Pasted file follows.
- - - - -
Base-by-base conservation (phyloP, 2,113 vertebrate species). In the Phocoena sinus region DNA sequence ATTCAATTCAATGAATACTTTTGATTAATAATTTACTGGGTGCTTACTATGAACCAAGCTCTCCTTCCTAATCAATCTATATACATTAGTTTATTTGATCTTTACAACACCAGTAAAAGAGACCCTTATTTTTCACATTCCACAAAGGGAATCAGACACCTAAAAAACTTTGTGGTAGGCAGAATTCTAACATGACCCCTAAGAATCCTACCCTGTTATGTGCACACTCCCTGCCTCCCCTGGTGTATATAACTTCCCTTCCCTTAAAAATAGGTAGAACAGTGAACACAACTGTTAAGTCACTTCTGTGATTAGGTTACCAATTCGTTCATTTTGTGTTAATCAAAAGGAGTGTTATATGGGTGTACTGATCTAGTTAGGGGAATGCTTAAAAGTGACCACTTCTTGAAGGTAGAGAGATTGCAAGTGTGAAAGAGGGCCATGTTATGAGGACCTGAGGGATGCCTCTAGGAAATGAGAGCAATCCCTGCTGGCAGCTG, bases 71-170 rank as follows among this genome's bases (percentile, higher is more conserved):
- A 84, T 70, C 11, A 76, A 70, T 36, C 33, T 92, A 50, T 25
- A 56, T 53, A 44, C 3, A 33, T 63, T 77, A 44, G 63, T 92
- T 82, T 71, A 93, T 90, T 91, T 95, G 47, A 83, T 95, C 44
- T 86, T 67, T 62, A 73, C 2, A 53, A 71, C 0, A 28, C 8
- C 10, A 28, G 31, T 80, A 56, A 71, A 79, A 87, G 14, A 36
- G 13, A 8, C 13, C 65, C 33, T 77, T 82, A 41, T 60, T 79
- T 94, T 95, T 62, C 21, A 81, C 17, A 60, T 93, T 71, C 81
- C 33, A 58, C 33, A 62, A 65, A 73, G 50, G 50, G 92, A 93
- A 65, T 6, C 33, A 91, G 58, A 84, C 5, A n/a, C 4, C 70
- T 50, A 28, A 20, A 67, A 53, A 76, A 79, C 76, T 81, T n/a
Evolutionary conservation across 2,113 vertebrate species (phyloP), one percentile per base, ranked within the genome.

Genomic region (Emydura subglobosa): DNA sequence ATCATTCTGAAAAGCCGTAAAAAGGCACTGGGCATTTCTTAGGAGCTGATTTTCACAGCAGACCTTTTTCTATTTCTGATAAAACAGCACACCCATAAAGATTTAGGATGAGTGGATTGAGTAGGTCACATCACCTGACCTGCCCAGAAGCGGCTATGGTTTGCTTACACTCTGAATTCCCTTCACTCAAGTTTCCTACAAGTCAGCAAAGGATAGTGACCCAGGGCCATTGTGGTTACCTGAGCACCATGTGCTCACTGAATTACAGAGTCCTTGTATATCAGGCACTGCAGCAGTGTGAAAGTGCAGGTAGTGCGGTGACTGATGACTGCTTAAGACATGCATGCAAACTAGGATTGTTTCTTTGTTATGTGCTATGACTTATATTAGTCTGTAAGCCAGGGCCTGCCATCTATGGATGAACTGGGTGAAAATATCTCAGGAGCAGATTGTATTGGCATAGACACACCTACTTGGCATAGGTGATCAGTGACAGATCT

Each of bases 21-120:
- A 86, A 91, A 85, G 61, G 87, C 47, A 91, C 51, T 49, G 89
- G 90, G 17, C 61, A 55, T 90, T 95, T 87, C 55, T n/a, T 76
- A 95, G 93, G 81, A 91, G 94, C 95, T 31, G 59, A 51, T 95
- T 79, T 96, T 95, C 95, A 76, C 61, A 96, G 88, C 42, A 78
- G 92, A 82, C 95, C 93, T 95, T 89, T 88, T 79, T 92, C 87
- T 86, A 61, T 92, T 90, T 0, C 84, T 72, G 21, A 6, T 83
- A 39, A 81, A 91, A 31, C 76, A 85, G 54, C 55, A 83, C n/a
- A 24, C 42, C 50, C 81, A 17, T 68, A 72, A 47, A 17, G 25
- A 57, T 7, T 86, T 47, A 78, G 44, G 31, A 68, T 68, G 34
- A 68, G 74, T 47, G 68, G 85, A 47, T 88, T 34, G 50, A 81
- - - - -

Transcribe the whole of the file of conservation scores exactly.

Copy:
Base-by-base conservation (phyloP, 2,113 vertebrate species). In the Phocoena sinus region DNA sequence ATTCAATTCAATGAATACTTTTGATTAATAATTTACTGGGTGCTTACTATGAACCAAGCTCTCCTTCCTAATCAATCTATATACATTAGTTTATTTGATCTTTACAACACCAGTAAAAGAGACCCTTATTTTTCACATTCCACAAAGGGAATCAGACACCTAAAAAACTTTGTGGTAGGCAGAATTCTAACATGACCCCTAAGAATCCTACCCTGTTATGTGCACACTCCCTGCCTCCCCTGGTGTATATAACTTCCCTTCCCTTAAAAATAGGTAGAACAGTGAACACAACTGTTAAGTCACTTCTGTGATTAGGTTACCAATTCGTTCATTTTGTGTTAATCAAAAGGAGTGTTATATGGGTGTACTGATCTAGTTAGGGGAATGCTTAAAAGTGACCACTTCTTGAAGGTAGAGAGATTGCAAGTGTGAAAGAGGGCCATGTTATGAGGACCTGAGGGATGCCTCTAGGAAATGAGAGCAATCCCTGCTGGCAGCTG, bases 71-170 rank as follows among this genome's bases (percentile, higher is more conserved):
- A 84, T 70, C 11, A 76, A 70, T 36, C 33, T 92, A 50, T 25
- A 56, T 53, A 44, C 3, A 33, T 63, T 77, A 44, G 63, T 92
- T 82, T 71, A 93, T 90, T 91, T 95, G 47, A 83, T 95, C 44
- T 86, T 67, T 62, A 73, C 2, A 53, A 71, C 0, A 28, C 8
- C 10, A 28, G 31, T 80, A 56, A 71, A 79, A 87, G 14, A 36
- G 13, A 8, C 13, C 65, C 33, T 77, T 82, A 41, T 60, T 79
- T 94, T 95, T 62, C 21, A 81, C 17, A 60, T 93, T 71, C 81
- C 33, A 58, C 33, A 62, A 65, A 73, G 50, G 50, G 92, A 93
- A 65, T 6, C 33, A 91, G 58, A 84, C 5, A n/a, C 4, C 70
- T 50, A 28, A 20, A 67, A 53, A 76, A 79, C 76, T 81, T n/a
Evolutionary conservation across 2,113 vertebrate species (phyloP), one percentile per base, ranked within the genome.

Genomic region (Emydura subglobosa): DNA sequence ATCATTCTGAAAAGCCGTAAAAAGGCACTGGGCATTTCTTAGGAGCTGATTTTCACAGCAGACCTTTTTCTATTTCTGATAAAACAGCACACCCATAAAGATTTAGGATGAGTGGATTGAGTAGGTCACATCACCTGACCTGCCCAGAAGCGGCTATGGTTTGCTTACACTCTGAATTCCCTTCACTCAAGTTTCCTACAAGTCAGCAAAGGATAGTGACCCAGGGCCATTGTGGTTACCTGAGCACCATGTGCTCACTGAATTACAGAGTCCTTGTATATCAGGCACTGCAGCAGTGTGAAAGTGCAGGTAGTGCGGTGACTGATGACTGCTTAAGACATGCATGCAAACTAGGATTGTTTCTTTGTTATGTGCTATGACTTATATTAGTCTGTAAGCCAGGGCCTGCCATCTATGGATGAACTGGGTGAAAATATCTCAGGAGCAGATTGTATTGGCATAGACACACCTACTTGGCATAGGTGATCAGTGACAGATCT

Each of bases 21-120:
- A 86, A 91, A 85, G 61, G 87, C 47, A 91, C 51, T 49, G 89
- G 90, G 17, C 61, A 55, T 90, T 95, T 87, C 55, T n/a, T 76
- A 95, G 93, G 81, A 91, G 94, C 95, T 31, G 59, A 51, T 95
- T 79, T 96, T 95, C 95, A 76, C 61, A 96, G 88, C 42, A 78
- G 92, A 82, C 95, C 93, T 95, T 89, T 88, T 79, T 92, C 87
- T 86, A 61, T 92, T 90, T 0, C 84, T 72, G 21, A 6, T 83
- A 39, A 81, A 91, A 31, C 76, A 85, G 54, C 55, A 83, C n/a
- A 24, C 42, C 50, C 81, A 17, T 68, A 72, A 47, A 17, G 25
- A 57, T 7, T 86, T 47, A 78, G 44, G 31, A 68, T 68, G 34
- A 68, G 74, T 47, G 68, G 85, A 47, T 88, T 34, G 50, A 81